The Tanzania Revenue Authority (TRA) has won its appeal, challenging payments of over 5.7bn/- to Tango Transport Company Limited over a dispute relating to tax liabilities.
A panel comprising Chief Justice Mohamed Chande Othman and Justices Sauda Mjasiri and Ibrahim Juma ruled in favour of TRA after declaring nullity on the entire proceedings conducted by the High Court on the matter.
They took into consideration one ground of appeal TRA had advanced to the effect that the High Court had erred in law in entertaining the suit based on the tax liability without satisfying itself as to whether the company had exhausted the legal remedies available under the Tax laws and regulations.
According to the justices, the High Court erroneously crowned itself with jurisdiction that it had not possessed in entertaining and determining the suit, which was fundamentally a tax dispute.
“Accordingly, we are constrained to and hereby invoke our revisional powers under section 4 (2) of the Appellate Jurisdiction Act to declare a nullity, quash and set aside the entire proceedings, judgment and decree of the High Court,” they declared.
The justices noted that the primary case spelt out by the substance of the pleadings was fundamentally a tax dispute founded on the warrant of distress, an instrument or order issued under the Income Tax Act and the Income Tax (Distrait) Rules to cover a tax liability from the company.
“It was to say the least, fully dependent on a prior determination of the respondent’s correct taxable income, assessment and liability for the periods 1989,1996 and 1997, including TRA’s entitlement to the collection of and recovery of any due and unpaid tax,” they said.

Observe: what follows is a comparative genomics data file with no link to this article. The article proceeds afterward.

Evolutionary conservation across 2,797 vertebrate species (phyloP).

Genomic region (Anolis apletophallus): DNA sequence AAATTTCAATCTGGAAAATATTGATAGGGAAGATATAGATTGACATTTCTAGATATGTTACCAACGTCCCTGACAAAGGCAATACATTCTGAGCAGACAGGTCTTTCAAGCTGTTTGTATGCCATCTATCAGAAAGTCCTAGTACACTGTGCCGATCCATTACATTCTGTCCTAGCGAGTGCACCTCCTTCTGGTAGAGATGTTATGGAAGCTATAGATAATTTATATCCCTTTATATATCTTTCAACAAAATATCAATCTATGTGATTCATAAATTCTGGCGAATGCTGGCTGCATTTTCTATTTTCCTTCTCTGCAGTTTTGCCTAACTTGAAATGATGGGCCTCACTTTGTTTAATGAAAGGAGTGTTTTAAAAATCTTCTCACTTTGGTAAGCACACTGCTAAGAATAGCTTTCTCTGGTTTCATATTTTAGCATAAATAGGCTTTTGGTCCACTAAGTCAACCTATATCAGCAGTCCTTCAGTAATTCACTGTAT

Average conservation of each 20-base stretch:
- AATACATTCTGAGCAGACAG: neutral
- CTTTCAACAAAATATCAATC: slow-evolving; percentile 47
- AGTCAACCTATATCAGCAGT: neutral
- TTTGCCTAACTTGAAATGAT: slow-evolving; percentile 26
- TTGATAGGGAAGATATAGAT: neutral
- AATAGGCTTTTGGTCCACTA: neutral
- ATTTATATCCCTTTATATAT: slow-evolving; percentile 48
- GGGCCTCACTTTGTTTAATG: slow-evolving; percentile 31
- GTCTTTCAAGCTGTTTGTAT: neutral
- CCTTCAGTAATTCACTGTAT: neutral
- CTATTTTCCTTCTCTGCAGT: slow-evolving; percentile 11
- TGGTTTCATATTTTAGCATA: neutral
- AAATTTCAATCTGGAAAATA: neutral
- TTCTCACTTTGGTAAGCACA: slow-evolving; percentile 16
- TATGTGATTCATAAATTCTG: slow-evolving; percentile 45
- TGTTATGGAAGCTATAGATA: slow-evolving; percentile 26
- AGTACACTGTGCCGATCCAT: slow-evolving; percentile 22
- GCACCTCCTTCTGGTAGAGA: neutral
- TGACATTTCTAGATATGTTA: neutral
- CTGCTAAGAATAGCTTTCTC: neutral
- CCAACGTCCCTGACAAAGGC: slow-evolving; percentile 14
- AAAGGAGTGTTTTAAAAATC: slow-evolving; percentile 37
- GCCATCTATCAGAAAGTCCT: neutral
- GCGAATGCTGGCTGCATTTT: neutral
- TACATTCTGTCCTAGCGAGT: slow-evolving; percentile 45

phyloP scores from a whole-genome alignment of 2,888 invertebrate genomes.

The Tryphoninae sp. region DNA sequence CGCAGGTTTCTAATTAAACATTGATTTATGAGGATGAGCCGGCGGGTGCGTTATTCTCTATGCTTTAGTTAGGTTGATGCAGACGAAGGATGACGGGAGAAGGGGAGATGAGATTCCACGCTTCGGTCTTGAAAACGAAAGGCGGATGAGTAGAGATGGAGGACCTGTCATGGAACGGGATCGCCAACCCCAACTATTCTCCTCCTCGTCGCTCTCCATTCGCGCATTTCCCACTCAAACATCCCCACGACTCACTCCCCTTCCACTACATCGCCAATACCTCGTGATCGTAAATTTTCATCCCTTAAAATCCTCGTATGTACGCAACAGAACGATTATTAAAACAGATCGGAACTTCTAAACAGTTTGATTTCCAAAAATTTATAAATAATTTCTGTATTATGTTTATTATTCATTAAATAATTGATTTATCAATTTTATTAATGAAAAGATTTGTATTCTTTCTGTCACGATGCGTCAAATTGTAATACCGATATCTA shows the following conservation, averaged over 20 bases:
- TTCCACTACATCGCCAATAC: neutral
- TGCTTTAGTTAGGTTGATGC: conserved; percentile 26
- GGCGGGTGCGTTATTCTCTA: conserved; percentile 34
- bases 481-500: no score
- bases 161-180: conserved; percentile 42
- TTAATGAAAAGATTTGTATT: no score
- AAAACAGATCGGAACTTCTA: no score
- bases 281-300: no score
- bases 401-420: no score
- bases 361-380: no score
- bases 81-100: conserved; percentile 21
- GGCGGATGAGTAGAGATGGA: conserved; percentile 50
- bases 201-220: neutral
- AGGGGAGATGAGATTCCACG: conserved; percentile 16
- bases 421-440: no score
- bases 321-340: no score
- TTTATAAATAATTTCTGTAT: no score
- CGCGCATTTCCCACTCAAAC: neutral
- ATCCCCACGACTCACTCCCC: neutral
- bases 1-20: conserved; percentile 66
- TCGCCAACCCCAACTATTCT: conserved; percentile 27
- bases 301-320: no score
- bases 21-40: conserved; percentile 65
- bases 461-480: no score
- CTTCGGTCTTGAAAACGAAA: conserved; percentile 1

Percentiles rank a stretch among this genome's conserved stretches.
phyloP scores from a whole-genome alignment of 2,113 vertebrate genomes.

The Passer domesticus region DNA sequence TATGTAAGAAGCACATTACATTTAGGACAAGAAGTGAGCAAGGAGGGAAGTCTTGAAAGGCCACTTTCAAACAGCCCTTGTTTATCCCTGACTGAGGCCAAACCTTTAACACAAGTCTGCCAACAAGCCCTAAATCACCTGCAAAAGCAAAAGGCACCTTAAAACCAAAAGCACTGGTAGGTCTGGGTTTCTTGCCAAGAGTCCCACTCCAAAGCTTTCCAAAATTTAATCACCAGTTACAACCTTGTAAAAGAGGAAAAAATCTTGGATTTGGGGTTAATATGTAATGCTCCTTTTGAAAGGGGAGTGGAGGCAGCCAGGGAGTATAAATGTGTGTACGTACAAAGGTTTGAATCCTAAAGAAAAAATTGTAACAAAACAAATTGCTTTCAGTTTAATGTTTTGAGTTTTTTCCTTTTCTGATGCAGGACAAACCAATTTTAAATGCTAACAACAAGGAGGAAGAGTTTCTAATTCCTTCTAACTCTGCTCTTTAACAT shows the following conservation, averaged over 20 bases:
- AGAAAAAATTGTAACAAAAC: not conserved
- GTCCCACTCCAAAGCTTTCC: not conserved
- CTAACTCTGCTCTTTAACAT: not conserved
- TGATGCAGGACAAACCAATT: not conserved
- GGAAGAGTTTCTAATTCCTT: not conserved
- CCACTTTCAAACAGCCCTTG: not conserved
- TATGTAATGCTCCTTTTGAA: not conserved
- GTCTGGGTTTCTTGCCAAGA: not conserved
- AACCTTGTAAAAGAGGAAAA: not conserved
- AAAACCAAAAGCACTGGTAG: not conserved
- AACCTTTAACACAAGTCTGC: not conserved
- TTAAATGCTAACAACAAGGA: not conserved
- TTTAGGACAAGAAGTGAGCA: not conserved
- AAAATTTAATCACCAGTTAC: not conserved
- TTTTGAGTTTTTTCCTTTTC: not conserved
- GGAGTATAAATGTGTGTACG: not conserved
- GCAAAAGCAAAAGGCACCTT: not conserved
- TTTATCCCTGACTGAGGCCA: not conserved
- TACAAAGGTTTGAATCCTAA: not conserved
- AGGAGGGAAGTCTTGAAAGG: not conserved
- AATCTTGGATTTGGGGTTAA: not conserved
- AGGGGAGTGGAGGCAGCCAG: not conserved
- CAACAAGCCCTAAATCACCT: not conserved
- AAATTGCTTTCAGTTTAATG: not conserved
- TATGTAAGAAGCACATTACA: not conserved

The justices pointed out further that the High Court eclipsed its authority by entertaining and determining chief issues on tax assessment and liability that were legally outside its competence was also plainly corroborated by the issues framed. Among the issues at stake are whether the company had an existing tax liability payable to TRA at the time of the distress and how much and whether the company’s vehicles were lawfully distrained.
“With respect, these live issue were plainly and manifestly taxation in nature,” they stated. Before the High Court, Tango Transport Company Limited, which operated a transport business in Arusha, sued the TRA and two others for general damages, restoration on the value of its properties, a Scania lorry and trailer, interest and costs arising out of the sale at a public auction on August 18, 2000.
In its judgment, the High Court held that the company had no existing tax liability payable to TRA at the time of effecting warrant of distress and its vehicles were not lawfully distrained and sold. The court awarded the company 110m/- as replacement value of the vehicles.
Furthermore, TRA was ordered to pay to the company 2,704,000 US dollars as loss of business and 200m/- others as general damages, interest and costs of the suit. It was at that point in time when TRA decided to take the matter to the Court of Appeal for further adjudication.
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